With so many trying to claim asylum in the U.S., the Biden administration announced in October that Venezuelans would be among the migrants barred under Title 42 — swiftly sent back across the border to Mexico. The administration also announced a humanitarian parole program, granting entry to up to 24,000 Venezuelans — but only those that can apply with a U.S.-based sponsor. Many Venezuelan refugees lack even basic documentation.
With that October announcement, the number of Venezuelans heading north seems to have dropped precipitously. For example, those crossing the dangerous Darién Gap — the dense jungle between Colombia and Panama — declined 98% from 40,593 in October to just 668 in November, according to Panama’s migration authority. (Without CBP data for November, it’s unclear how this affected how many were apprehended at the U.S. border.)
But data like that also illustrates why Biden administration officials are so concerned about the end of Title 42 — not just because of the increase in migrants, but because of the increased chance of exploitation. A spokesperson for the Department of Homeland Security on Tuesday blamed “criminal smuggling organizations” for the scenes in El Paso this week, telling ABC News, “The border remains closed.”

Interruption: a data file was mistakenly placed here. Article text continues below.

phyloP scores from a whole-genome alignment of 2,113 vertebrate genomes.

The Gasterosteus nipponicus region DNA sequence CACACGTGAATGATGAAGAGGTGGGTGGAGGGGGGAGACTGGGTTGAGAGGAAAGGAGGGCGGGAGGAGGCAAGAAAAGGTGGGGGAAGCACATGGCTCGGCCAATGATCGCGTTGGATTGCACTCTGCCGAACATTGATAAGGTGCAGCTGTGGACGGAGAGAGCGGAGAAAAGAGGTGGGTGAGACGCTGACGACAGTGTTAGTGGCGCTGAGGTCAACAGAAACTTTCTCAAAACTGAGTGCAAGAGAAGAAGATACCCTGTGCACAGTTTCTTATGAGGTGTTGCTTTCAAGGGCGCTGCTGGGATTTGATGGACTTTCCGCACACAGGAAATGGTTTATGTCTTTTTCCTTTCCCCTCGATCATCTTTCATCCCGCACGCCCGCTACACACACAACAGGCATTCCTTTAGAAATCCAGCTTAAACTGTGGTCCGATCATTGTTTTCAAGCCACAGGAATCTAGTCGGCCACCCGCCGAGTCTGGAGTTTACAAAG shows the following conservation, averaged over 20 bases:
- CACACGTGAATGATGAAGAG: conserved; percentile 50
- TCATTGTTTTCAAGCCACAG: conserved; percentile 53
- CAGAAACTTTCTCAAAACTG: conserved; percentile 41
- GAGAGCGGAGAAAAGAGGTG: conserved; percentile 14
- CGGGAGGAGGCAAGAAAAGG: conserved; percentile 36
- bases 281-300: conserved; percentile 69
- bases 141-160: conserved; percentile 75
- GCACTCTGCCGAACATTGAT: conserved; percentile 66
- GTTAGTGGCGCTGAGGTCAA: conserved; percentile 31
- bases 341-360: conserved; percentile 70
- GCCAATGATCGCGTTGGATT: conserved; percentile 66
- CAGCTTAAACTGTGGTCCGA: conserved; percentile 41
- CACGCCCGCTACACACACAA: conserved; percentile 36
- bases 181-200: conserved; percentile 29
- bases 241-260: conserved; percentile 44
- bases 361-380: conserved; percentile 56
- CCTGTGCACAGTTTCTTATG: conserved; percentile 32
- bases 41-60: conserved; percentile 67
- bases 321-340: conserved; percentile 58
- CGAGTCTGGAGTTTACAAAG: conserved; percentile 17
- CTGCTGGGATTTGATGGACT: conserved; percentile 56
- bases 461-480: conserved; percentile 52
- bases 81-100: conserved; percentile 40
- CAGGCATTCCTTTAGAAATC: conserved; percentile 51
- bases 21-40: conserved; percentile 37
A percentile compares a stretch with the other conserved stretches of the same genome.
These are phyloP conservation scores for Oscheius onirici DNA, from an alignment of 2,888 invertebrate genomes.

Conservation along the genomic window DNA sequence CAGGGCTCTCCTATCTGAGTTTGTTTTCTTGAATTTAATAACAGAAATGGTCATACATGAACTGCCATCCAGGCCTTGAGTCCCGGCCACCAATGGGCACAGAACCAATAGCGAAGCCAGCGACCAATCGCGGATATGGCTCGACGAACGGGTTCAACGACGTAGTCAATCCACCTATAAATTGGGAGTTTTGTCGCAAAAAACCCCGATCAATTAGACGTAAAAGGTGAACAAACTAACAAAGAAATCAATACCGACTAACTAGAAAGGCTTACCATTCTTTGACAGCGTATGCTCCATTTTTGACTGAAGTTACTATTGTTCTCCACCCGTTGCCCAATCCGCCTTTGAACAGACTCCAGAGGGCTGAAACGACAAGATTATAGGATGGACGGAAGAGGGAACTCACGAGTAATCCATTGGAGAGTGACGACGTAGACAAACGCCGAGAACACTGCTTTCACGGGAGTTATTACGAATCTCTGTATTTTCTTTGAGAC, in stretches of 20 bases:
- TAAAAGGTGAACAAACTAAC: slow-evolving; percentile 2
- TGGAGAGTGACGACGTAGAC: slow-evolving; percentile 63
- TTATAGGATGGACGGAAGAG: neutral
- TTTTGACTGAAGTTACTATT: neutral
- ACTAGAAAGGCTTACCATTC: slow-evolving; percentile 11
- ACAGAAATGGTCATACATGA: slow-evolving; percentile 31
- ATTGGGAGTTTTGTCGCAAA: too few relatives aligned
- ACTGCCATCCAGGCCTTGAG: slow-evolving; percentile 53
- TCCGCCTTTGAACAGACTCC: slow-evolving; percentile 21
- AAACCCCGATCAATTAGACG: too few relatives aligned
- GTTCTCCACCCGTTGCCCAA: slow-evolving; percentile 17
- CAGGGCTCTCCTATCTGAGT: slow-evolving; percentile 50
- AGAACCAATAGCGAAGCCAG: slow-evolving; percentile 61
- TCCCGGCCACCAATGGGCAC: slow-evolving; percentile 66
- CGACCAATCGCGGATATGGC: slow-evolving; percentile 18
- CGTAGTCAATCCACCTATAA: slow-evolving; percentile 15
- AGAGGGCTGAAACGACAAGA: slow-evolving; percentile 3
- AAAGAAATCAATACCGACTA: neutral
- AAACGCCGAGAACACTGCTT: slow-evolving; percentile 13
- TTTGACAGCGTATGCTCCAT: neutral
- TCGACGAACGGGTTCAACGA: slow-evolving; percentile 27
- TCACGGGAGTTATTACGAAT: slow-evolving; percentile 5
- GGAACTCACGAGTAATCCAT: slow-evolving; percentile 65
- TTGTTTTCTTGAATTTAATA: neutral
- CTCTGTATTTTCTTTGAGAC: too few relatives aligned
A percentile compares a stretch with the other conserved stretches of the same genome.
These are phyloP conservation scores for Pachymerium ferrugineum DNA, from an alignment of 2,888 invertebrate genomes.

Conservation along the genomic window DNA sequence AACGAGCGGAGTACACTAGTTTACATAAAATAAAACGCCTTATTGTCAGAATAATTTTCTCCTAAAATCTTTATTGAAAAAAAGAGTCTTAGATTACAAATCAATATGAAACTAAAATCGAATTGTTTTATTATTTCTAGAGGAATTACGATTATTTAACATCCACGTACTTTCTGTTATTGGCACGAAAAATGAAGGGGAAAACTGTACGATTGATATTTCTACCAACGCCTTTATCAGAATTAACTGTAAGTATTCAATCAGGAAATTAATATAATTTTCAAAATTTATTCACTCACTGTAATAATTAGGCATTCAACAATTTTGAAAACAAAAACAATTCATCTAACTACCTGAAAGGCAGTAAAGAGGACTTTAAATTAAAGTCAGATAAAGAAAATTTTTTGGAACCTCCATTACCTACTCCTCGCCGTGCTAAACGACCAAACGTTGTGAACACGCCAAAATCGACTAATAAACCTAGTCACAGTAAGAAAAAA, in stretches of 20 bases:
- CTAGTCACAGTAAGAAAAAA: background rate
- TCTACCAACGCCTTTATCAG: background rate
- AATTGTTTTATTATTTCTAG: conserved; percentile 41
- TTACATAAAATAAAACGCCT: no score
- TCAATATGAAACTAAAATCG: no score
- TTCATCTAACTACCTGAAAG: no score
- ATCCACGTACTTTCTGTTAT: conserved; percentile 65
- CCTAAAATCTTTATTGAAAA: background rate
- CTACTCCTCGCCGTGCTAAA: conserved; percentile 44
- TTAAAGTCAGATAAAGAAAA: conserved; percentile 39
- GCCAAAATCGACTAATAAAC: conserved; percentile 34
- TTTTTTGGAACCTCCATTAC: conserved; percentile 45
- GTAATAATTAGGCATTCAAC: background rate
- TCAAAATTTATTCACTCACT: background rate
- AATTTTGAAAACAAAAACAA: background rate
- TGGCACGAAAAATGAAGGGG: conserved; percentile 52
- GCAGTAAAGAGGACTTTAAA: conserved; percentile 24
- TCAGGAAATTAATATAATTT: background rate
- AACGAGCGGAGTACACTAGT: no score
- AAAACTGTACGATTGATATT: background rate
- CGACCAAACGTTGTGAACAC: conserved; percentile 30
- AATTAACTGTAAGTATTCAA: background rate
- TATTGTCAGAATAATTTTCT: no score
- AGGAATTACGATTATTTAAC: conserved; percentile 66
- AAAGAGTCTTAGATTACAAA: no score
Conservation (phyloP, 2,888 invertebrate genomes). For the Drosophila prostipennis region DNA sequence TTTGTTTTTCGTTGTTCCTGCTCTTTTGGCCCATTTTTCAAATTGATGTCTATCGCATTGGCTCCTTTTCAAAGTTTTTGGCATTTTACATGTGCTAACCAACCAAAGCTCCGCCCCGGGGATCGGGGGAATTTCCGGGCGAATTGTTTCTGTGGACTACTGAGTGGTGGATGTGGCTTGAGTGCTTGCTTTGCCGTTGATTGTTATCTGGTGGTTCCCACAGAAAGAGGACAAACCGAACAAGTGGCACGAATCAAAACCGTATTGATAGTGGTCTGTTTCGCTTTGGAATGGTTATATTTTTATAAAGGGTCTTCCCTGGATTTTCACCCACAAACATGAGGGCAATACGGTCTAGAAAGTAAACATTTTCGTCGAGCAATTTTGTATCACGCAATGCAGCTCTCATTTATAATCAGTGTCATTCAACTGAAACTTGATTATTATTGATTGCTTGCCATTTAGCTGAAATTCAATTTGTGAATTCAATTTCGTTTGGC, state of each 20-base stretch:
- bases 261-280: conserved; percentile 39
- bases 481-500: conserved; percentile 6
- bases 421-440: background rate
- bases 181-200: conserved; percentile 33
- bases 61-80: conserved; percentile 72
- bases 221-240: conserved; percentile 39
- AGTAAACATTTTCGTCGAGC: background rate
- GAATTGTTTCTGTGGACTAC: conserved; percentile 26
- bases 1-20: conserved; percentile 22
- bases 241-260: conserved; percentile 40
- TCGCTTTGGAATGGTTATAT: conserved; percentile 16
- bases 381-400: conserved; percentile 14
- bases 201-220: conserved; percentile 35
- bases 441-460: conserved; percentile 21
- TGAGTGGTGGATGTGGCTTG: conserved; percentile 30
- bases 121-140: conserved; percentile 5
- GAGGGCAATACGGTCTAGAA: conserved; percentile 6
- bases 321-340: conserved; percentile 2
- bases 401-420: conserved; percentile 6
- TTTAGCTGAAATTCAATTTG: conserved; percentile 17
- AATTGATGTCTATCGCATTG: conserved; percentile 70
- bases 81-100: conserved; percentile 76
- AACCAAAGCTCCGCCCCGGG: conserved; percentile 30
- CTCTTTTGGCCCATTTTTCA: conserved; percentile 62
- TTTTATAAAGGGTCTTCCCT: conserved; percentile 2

In the face of that challenge, the Biden administration reportedly is considering other ways to limit migrants’ ability to claim asylum, just as Title 42 did. But that has already drawn severe criticism, especially from migrant advocates and immigration legal groups who say some of the proposals unlawfully deny people the right to request asylum.
“It’s hard to comprehend that after two years, and a successful midterm election, the White House is resorting to policies they once considered illegal and cruel,” Biden’s former director for border management Andrea Flores tweeted Tuesday, condemning the administration for its “hybrid Biden-Trump border policies.”
Biden himself campaigned on a more humane approach to immigration — an issue that has for years stymied Congress and multiple presidents. Biden decried Trump’s “detrimental asylum policies” on his 2020 campaign website and argued that “abandoning our deepest-held values does nothing to increase security at our border — and everything to diminish our standing in the world.”
The American Civil Liberties Union has already threatened to sue the Biden administration if he implements a “transit ban,” for example — denying asylum to anyone entering the U.S. who did not first apply for asylum in Mexico or another third country that they transited through en route to the border. In 2021, the legal group successfully sued to block a similar Trump policy, which his administration called “safe third-country agreements.”
To some extent, people will still flee regardless — pushed more by the circumstances in their local communities and home countries than they are influenced by U.S. policies.
Where historic number of migrants is coming from and why: ANALYSIS originally appeared on abcnews.go.com